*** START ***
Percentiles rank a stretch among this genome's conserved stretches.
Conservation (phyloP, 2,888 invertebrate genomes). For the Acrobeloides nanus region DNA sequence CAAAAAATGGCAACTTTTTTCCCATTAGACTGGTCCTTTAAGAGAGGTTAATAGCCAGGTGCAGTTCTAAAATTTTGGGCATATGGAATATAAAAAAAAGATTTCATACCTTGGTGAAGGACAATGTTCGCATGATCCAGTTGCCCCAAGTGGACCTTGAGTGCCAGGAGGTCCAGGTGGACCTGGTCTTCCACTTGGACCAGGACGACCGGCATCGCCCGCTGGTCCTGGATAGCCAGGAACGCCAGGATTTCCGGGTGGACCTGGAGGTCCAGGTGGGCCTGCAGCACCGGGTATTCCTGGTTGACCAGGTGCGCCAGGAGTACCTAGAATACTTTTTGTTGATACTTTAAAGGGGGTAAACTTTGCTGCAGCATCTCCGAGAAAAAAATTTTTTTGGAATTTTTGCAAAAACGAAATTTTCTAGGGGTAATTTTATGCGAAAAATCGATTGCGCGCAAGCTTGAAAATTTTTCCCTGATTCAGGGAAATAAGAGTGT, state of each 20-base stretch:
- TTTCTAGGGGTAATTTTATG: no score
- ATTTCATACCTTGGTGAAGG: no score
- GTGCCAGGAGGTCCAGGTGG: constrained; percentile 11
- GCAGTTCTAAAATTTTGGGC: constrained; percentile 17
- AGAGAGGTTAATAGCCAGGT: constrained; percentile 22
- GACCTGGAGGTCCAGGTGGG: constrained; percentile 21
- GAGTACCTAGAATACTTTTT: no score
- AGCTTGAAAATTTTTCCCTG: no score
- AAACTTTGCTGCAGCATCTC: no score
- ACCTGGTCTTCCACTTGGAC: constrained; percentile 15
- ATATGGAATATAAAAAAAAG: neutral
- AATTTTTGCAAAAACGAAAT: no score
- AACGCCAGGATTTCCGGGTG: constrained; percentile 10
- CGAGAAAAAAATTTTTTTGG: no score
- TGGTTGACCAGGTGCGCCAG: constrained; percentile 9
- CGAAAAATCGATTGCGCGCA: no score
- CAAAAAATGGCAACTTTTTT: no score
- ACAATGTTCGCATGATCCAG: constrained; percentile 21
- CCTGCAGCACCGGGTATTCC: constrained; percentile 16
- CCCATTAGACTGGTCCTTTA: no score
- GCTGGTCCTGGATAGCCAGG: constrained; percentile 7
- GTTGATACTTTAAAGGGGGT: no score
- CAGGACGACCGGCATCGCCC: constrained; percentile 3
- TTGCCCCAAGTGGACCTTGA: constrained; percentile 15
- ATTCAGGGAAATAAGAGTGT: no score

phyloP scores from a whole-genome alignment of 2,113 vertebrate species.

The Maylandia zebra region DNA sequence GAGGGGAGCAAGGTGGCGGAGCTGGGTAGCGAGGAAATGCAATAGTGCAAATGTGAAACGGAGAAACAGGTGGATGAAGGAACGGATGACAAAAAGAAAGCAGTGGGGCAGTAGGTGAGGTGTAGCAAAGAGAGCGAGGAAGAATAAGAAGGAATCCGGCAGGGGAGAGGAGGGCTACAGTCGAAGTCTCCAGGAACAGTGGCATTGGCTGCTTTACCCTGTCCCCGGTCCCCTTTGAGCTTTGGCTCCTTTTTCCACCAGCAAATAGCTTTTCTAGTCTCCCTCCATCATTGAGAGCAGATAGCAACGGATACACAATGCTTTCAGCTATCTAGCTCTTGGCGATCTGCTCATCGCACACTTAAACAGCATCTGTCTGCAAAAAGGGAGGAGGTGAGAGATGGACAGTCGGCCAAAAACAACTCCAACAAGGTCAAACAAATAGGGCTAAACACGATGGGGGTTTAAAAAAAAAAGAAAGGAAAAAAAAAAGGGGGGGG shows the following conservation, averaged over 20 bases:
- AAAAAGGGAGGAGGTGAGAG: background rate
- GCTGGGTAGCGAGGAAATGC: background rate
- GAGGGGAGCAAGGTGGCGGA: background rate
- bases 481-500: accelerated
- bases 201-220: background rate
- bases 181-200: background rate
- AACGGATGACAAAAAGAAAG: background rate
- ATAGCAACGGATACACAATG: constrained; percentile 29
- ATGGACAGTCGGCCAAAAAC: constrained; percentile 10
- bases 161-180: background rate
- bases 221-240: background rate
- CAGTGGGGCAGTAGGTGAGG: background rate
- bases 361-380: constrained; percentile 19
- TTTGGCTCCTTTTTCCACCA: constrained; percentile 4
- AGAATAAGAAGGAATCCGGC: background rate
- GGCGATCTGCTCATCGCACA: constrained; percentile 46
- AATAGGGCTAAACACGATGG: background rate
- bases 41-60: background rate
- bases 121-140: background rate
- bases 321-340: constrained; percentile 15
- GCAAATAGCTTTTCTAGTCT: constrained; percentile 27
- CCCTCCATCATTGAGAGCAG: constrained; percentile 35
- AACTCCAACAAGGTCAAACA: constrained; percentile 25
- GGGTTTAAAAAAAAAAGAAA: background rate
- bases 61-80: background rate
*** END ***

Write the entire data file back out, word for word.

Percentiles rank a stretch among this genome's conserved stretches.
Conservation (phyloP, 2,888 invertebrate genomes). For the Acrobeloides nanus region DNA sequence CAAAAAATGGCAACTTTTTTCCCATTAGACTGGTCCTTTAAGAGAGGTTAATAGCCAGGTGCAGTTCTAAAATTTTGGGCATATGGAATATAAAAAAAAGATTTCATACCTTGGTGAAGGACAATGTTCGCATGATCCAGTTGCCCCAAGTGGACCTTGAGTGCCAGGAGGTCCAGGTGGACCTGGTCTTCCACTTGGACCAGGACGACCGGCATCGCCCGCTGGTCCTGGATAGCCAGGAACGCCAGGATTTCCGGGTGGACCTGGAGGTCCAGGTGGGCCTGCAGCACCGGGTATTCCTGGTTGACCAGGTGCGCCAGGAGTACCTAGAATACTTTTTGTTGATACTTTAAAGGGGGTAAACTTTGCTGCAGCATCTCCGAGAAAAAAATTTTTTTGGAATTTTTGCAAAAACGAAATTTTCTAGGGGTAATTTTATGCGAAAAATCGATTGCGCGCAAGCTTGAAAATTTTTCCCTGATTCAGGGAAATAAGAGTGT, state of each 20-base stretch:
- TTTCTAGGGGTAATTTTATG: no score
- ATTTCATACCTTGGTGAAGG: no score
- GTGCCAGGAGGTCCAGGTGG: constrained; percentile 11
- GCAGTTCTAAAATTTTGGGC: constrained; percentile 17
- AGAGAGGTTAATAGCCAGGT: constrained; percentile 22
- GACCTGGAGGTCCAGGTGGG: constrained; percentile 21
- GAGTACCTAGAATACTTTTT: no score
- AGCTTGAAAATTTTTCCCTG: no score
- AAACTTTGCTGCAGCATCTC: no score
- ACCTGGTCTTCCACTTGGAC: constrained; percentile 15
- ATATGGAATATAAAAAAAAG: neutral
- AATTTTTGCAAAAACGAAAT: no score
- AACGCCAGGATTTCCGGGTG: constrained; percentile 10
- CGAGAAAAAAATTTTTTTGG: no score
- TGGTTGACCAGGTGCGCCAG: constrained; percentile 9
- CGAAAAATCGATTGCGCGCA: no score
- CAAAAAATGGCAACTTTTTT: no score
- ACAATGTTCGCATGATCCAG: constrained; percentile 21
- CCTGCAGCACCGGGTATTCC: constrained; percentile 16
- CCCATTAGACTGGTCCTTTA: no score
- GCTGGTCCTGGATAGCCAGG: constrained; percentile 7
- GTTGATACTTTAAAGGGGGT: no score
- CAGGACGACCGGCATCGCCC: constrained; percentile 3
- TTGCCCCAAGTGGACCTTGA: constrained; percentile 15
- ATTCAGGGAAATAAGAGTGT: no score

phyloP scores from a whole-genome alignment of 2,113 vertebrate species.

The Maylandia zebra region DNA sequence GAGGGGAGCAAGGTGGCGGAGCTGGGTAGCGAGGAAATGCAATAGTGCAAATGTGAAACGGAGAAACAGGTGGATGAAGGAACGGATGACAAAAAGAAAGCAGTGGGGCAGTAGGTGAGGTGTAGCAAAGAGAGCGAGGAAGAATAAGAAGGAATCCGGCAGGGGAGAGGAGGGCTACAGTCGAAGTCTCCAGGAACAGTGGCATTGGCTGCTTTACCCTGTCCCCGGTCCCCTTTGAGCTTTGGCTCCTTTTTCCACCAGCAAATAGCTTTTCTAGTCTCCCTCCATCATTGAGAGCAGATAGCAACGGATACACAATGCTTTCAGCTATCTAGCTCTTGGCGATCTGCTCATCGCACACTTAAACAGCATCTGTCTGCAAAAAGGGAGGAGGTGAGAGATGGACAGTCGGCCAAAAACAACTCCAACAAGGTCAAACAAATAGGGCTAAACACGATGGGGGTTTAAAAAAAAAAGAAAGGAAAAAAAAAAGGGGGGGG shows the following conservation, averaged over 20 bases:
- AAAAAGGGAGGAGGTGAGAG: background rate
- GCTGGGTAGCGAGGAAATGC: background rate
- GAGGGGAGCAAGGTGGCGGA: background rate
- bases 481-500: accelerated
- bases 201-220: background rate
- bases 181-200: background rate
- AACGGATGACAAAAAGAAAG: background rate
- ATAGCAACGGATACACAATG: constrained; percentile 29
- ATGGACAGTCGGCCAAAAAC: constrained; percentile 10
- bases 161-180: background rate
- bases 221-240: background rate
- CAGTGGGGCAGTAGGTGAGG: background rate
- bases 361-380: constrained; percentile 19
- TTTGGCTCCTTTTTCCACCA: constrained; percentile 4
- AGAATAAGAAGGAATCCGGC: background rate
- GGCGATCTGCTCATCGCACA: constrained; percentile 46
- AATAGGGCTAAACACGATGG: background rate
- bases 41-60: background rate
- bases 121-140: background rate
- bases 321-340: constrained; percentile 15
- GCAAATAGCTTTTCTAGTCT: constrained; percentile 27
- CCCTCCATCATTGAGAGCAG: constrained; percentile 35
- AACTCCAACAAGGTCAAACA: constrained; percentile 25
- GGGTTTAAAAAAAAAAGAAA: background rate
- bases 61-80: background rate